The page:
[Advaita-l] Re: Dasa Avatars

Jaldhar H. Vyas jaldhar at braincells.com
Fri May 16 15:59:53 CDT 2003

On Mon, 5 May 2003, B. Shankar wrote:

> In my humble opinion, this is the crux of the matter. My instinct tells me
> that it is based on logical symbolism – and this should work at multiple
> levels – pertaining, for example, to the Cosmic circle – from creation to
> eschatological motifs, to the essence of Karma, to Kundalini yogic states,
> to the very nature of the Vyavaharika universe.

While tidying up I found some pictures from a while back when I said
Bhagavata katha at my local mandir.  I was asked a question, Why does it
say that Krishna Bhagavan stole butter and ate dirt?  After some thinking
my reply was:

"Because He was a naughty boy."

Let me explain.  To worship God as Lord of the universe is easy.  Who
would not fail to be dazzled when e.g. Krishna Bhagavan displayed His
Vishwarupa to Arjuna?  However one of the tenets of Advaita Vedanta is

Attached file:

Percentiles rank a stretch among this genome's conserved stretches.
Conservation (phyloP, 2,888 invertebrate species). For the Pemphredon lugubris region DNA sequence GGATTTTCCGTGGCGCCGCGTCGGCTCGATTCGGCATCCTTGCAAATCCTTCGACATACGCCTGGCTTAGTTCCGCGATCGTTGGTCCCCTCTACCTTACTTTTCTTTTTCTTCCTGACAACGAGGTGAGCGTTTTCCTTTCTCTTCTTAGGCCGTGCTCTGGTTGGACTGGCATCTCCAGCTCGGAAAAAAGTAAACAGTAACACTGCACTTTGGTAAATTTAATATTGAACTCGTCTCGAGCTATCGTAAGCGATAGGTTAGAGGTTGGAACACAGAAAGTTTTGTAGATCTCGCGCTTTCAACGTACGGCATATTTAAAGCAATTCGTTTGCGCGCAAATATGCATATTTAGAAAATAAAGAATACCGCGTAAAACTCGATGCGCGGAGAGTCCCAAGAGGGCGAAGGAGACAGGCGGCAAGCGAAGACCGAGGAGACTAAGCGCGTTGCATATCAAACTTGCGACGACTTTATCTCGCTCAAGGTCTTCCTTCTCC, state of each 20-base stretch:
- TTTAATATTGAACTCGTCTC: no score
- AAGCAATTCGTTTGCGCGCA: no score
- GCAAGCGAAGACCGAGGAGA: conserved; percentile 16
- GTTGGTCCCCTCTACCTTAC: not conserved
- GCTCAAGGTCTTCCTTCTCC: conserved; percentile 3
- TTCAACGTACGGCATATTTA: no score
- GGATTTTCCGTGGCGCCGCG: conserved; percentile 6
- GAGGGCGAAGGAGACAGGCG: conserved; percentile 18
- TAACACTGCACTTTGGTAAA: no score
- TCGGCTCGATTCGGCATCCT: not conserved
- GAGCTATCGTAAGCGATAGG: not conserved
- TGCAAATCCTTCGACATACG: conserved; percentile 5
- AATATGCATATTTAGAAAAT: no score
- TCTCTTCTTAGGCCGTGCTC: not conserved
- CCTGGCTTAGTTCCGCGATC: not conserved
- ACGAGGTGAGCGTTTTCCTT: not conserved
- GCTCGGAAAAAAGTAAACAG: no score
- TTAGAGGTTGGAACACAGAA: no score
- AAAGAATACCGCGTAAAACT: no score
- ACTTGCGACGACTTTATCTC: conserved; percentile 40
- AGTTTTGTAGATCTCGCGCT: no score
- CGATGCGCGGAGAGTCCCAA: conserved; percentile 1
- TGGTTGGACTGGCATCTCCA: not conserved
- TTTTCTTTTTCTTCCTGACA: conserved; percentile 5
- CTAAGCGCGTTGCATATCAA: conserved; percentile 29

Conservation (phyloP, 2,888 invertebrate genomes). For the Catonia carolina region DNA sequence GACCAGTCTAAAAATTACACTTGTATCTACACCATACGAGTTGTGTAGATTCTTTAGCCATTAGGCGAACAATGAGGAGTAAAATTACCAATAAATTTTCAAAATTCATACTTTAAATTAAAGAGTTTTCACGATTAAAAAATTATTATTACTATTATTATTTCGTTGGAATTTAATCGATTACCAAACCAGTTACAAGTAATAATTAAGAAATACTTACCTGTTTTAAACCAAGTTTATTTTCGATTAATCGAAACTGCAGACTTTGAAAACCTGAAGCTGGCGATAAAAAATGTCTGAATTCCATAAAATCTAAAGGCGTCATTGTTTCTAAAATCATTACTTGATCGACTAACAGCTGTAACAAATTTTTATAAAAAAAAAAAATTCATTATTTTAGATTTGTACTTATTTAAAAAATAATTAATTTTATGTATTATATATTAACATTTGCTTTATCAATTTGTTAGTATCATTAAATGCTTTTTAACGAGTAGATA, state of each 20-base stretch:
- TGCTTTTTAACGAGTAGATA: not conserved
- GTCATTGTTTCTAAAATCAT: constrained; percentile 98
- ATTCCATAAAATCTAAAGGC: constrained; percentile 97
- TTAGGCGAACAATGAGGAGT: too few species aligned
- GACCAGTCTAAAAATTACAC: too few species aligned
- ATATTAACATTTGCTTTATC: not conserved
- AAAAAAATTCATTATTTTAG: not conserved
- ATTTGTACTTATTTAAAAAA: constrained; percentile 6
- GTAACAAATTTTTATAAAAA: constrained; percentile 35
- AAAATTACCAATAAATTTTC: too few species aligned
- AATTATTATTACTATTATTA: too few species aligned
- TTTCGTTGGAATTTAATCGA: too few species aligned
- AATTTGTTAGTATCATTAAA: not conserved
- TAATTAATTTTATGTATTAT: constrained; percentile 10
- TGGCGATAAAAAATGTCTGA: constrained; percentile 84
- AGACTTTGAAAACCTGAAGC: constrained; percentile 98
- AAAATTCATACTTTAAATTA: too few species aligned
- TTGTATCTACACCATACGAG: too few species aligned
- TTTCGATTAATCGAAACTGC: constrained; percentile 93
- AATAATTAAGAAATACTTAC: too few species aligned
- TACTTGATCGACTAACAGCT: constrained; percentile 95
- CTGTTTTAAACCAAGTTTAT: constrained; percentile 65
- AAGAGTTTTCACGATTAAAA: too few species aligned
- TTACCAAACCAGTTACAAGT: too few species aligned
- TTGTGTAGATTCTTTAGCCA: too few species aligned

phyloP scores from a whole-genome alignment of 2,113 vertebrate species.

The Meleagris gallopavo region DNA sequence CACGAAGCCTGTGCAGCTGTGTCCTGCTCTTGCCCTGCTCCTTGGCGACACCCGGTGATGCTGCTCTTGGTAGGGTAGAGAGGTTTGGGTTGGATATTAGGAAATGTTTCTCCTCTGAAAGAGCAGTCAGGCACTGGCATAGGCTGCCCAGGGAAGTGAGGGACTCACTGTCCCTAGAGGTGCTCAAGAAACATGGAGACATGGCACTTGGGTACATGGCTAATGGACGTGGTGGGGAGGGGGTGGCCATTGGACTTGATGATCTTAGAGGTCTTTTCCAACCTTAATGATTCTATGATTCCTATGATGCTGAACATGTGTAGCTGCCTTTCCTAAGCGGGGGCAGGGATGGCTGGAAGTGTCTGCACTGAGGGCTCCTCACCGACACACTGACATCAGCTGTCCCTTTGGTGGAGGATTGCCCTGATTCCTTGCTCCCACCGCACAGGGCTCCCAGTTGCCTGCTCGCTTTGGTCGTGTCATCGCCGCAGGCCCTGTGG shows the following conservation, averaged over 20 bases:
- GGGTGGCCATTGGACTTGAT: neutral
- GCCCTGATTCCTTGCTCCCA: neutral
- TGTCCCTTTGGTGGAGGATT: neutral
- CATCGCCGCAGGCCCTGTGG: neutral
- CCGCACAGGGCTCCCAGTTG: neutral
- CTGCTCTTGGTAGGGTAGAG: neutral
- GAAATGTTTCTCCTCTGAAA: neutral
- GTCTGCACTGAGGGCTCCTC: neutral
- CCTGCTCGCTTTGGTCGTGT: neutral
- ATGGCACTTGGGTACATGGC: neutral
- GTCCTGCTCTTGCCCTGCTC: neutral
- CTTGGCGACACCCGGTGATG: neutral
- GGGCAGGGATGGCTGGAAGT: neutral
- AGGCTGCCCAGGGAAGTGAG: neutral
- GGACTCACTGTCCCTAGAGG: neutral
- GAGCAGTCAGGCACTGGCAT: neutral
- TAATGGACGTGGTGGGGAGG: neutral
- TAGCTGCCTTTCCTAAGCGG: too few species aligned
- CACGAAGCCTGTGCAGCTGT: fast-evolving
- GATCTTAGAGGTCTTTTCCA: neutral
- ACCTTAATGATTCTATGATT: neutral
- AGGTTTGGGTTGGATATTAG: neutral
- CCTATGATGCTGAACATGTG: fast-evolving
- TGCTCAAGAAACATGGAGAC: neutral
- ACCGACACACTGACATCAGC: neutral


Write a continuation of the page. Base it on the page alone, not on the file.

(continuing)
that names and forms (namarupa) are Maya.  We worship Bhagavan by
Sahasranamas but He is not exhhausted in 1000 names or even one billion
names.  So too with forms.  We may favor some particular forms for the
purpose of upasana but actually all things moving and still are His forms
-- the naughty boy who exasparates his mother as much as the universal
ruler.  But as Humans we tend to be heedless of the usual noticing only
the unusual.  Ma Yashoda got so fed up at one point, she tied Krishna
Bhagavan to a tree so she could get her work done.  But He easily broke
free.  But when she began watching Him like a hawk, fixated on his every
move, immediately noticing even when he surreptiously put some dirt in His
mouth, He rewarded her with the vision of His mouth containing not some
dirt but the entire universe.  Thus even ordinary parental duties became
upasana when directed to God.

The relevance to this current conversation is that we should realize not
the extraordinariness of the avatars but their ordinariness.  Bhagavan in
so many names and forms repeatedly fights against Adharma and restores
Dharma.  Although untainted by action Himself, he constantly pervades the
universe in the form of action (See Gita 3.22) And we too are avatars.
We too must fight against Adharma and restore Dharma.  This in my
opinion is the message the Puranic kathas attempt to convey.  One
shouldn't get hung up in accounting.

Jaldhar H. Vyas <jaldhar at braincells.com>
It's a girl! See the pictures - http://www.braincells.com/shailaja/

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